Human Evolution

Volume 30 Issue 8 | August 2016

Featured Articles

image: Decoding Human Accelerated Regions

Decoding Human Accelerated Regions

By Katherine S. Pollard | August 1, 2016

Do the portions of our genomes that set us apart from other animals hold the secret to human evolution?

image: Humans Never Stopped Evolving

Humans Never Stopped Evolving

By John Hawks | August 1, 2016

The emergence of blood abnormalities, an adult ability to digest milk, and changes in our physical appearance point to the continued evolution of the human race.

image: The Genes Underlying Autism Are Coming Into Focus

The Genes Underlying Autism Are Coming Into Focus

By Megan Scudellari | August 1, 2016

As researchers sequence the DNA of thousands of kids with autism, dozens of genetic subgroups are emerging.




Meet some of the people featured in the August 2016 issue of The Scientist.


On Becoming Human

Some thoughts on going to the Galápagos

Speaking of Science

Notable Science Quotes

Brexit's effect on science, melding disciplines, and more


New Lyme Disease Test Developed by Summer Student

The high schooler was studying cancer biomarkers in a George Mason University lab when her familial experiences with Lyme disease sparked an idea.

Do Schizophrenic Brains Repair Themselves?

Preliminary research suggests that the brains of schizophrenia patients may regain tissue mass as the illness wears on.

The Hormones and Brain Regions Behind Eye Contact

Can oxytocin help increase eye contact in patients with autism, thus opening up a whole new world of social interaction?

How Your Nose Got Its Shape

Climate variation has sculpted our schnozzes since the earliest humans evolved, but environmental pressures can’t explain everything.

Critic at Large

Opinion: Our Inner Caveman

The modern human brain evolved in social and environmental settings very unlike today’s. Despite our cultural and technological progress, tribal instincts remain.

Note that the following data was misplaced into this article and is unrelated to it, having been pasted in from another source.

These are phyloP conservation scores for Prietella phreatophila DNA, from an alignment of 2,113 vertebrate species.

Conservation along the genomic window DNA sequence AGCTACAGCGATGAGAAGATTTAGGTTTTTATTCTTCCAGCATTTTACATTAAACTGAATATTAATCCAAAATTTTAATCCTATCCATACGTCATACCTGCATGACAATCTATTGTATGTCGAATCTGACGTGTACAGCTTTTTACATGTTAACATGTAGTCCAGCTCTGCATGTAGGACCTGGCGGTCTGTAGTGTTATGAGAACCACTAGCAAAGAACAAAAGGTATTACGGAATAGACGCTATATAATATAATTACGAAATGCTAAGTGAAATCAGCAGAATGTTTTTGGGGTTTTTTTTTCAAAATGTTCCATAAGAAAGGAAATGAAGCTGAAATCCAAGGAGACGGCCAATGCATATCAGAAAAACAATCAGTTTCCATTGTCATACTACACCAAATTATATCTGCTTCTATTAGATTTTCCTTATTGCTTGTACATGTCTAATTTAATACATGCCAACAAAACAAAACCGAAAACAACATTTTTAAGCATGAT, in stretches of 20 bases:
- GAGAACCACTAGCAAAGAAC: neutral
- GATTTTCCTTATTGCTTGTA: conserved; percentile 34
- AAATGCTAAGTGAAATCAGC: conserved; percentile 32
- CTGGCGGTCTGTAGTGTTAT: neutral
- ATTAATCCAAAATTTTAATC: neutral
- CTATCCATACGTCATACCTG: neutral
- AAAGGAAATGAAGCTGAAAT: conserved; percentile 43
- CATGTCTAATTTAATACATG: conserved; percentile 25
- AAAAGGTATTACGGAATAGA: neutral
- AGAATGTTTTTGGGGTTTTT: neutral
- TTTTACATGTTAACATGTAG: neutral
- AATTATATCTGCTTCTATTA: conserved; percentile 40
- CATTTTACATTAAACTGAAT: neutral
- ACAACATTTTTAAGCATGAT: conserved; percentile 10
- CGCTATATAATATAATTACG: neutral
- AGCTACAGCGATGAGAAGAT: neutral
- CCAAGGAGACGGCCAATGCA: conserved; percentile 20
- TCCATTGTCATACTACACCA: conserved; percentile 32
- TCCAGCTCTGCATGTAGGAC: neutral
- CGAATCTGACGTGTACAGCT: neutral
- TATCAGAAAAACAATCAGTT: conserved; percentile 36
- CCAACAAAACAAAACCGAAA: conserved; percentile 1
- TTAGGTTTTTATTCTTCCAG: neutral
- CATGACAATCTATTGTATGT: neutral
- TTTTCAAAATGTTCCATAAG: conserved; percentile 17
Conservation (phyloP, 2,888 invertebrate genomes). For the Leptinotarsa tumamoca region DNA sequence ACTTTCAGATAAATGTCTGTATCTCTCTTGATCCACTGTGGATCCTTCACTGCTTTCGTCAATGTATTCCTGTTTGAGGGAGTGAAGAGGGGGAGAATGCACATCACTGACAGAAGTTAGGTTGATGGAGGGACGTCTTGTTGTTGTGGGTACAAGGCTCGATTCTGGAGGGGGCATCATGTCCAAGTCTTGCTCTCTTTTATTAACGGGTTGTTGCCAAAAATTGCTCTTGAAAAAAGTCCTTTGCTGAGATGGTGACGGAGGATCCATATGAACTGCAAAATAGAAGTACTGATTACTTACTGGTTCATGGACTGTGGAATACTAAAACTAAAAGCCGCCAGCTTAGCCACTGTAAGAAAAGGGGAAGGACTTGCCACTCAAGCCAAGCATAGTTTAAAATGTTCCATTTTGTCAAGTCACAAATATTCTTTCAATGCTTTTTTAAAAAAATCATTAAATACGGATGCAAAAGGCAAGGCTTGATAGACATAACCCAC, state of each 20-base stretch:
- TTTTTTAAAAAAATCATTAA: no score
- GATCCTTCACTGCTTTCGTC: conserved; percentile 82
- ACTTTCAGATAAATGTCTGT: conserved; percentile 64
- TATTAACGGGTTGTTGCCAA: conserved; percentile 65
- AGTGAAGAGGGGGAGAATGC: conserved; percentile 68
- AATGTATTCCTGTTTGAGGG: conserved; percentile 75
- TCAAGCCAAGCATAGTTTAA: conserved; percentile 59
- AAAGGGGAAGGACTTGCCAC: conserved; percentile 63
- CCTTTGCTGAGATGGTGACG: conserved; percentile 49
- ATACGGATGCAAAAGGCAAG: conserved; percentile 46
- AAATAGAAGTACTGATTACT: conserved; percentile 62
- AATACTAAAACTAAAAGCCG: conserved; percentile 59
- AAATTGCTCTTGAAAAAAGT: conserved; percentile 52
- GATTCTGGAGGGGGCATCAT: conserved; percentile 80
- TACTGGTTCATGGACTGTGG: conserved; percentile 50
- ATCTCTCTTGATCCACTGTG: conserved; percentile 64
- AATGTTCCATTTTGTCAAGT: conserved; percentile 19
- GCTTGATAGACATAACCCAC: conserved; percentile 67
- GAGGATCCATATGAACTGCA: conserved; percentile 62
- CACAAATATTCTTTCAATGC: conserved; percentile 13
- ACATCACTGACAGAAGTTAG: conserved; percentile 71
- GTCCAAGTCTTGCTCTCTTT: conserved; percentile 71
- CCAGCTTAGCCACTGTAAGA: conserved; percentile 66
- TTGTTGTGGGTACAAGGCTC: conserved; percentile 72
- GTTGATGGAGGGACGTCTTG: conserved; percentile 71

Thought Experiment

Opinion: Monogamy and Cooperation Are Connected Through Multiple Links

Why does cooperation evolve most often in monogamous animals?

Modus Operandi

Wanted: Transcriptional Regulators

Researchers have designed a screen to find unique molecules, called riboswitches, that determine whether transcription will proceed.

The Literature

Newly Discovered Emergency Responders to Liver Damage

Immune cells called macrophages from the peritoneal cavity of mice migrate to injured livers and aid in repair.

Increasing Seal Pup Numbers Influence Feral-Horse Feeding Habits

Researchers reveal how seals affect vegetation patterns and influence the movement of feral horse populations on Sable Island in Canada.

Pesticide Resistance in a Plant Organelle Drives Down Whole-Genome Diversity

A chloroplast mutation has dramatically affected the genomes of railside populations of Arabidopsis thaliana.


Clyde A. Hutchison III: Genome Sequencer and Synthetic Biologist

From sequencing bacteriophages to synthesizing bacterial genomes to defining a minimal genome

Scientist to Watch

Cullen Buie Parses Pathogens With Passion

Associate Professor, Department of Mechanical Engineering, MIT. Age: 34

Lab Tools

Software for Image Analysis

Profiles of five programs for quantifying data from Westerns, dot blots, gels, and colony cultures

How to Build Bioinformatic Pipelines Using Galaxy

A point-and-click interface alternative to command-line tools that allows researchers to easily create, run, and troubleshoot serial sequence analyses

Bio Business

The Growth of Iowa Biotech

The state’s industry draws inspiration from medicine as well as agriculture.

Reading Frames

The Neanderthal in the Mirror

Our evolutionary cousin is no longer a blundering caveman. Recent research has painted a picture of a human ancestor with culture, art, and advanced cognitive skills.

Capsule Reviews

Hot Off the Presses

Idiot Brain, Wild Sex, Why Diets Make Us Fat, and The Ethics of Invention


First Micrographs of Myxobacteria Forming Fruiting Bodies

By ditching traditional agar-based media, two biochemists captured iconic images of Myxococcus in 1982.

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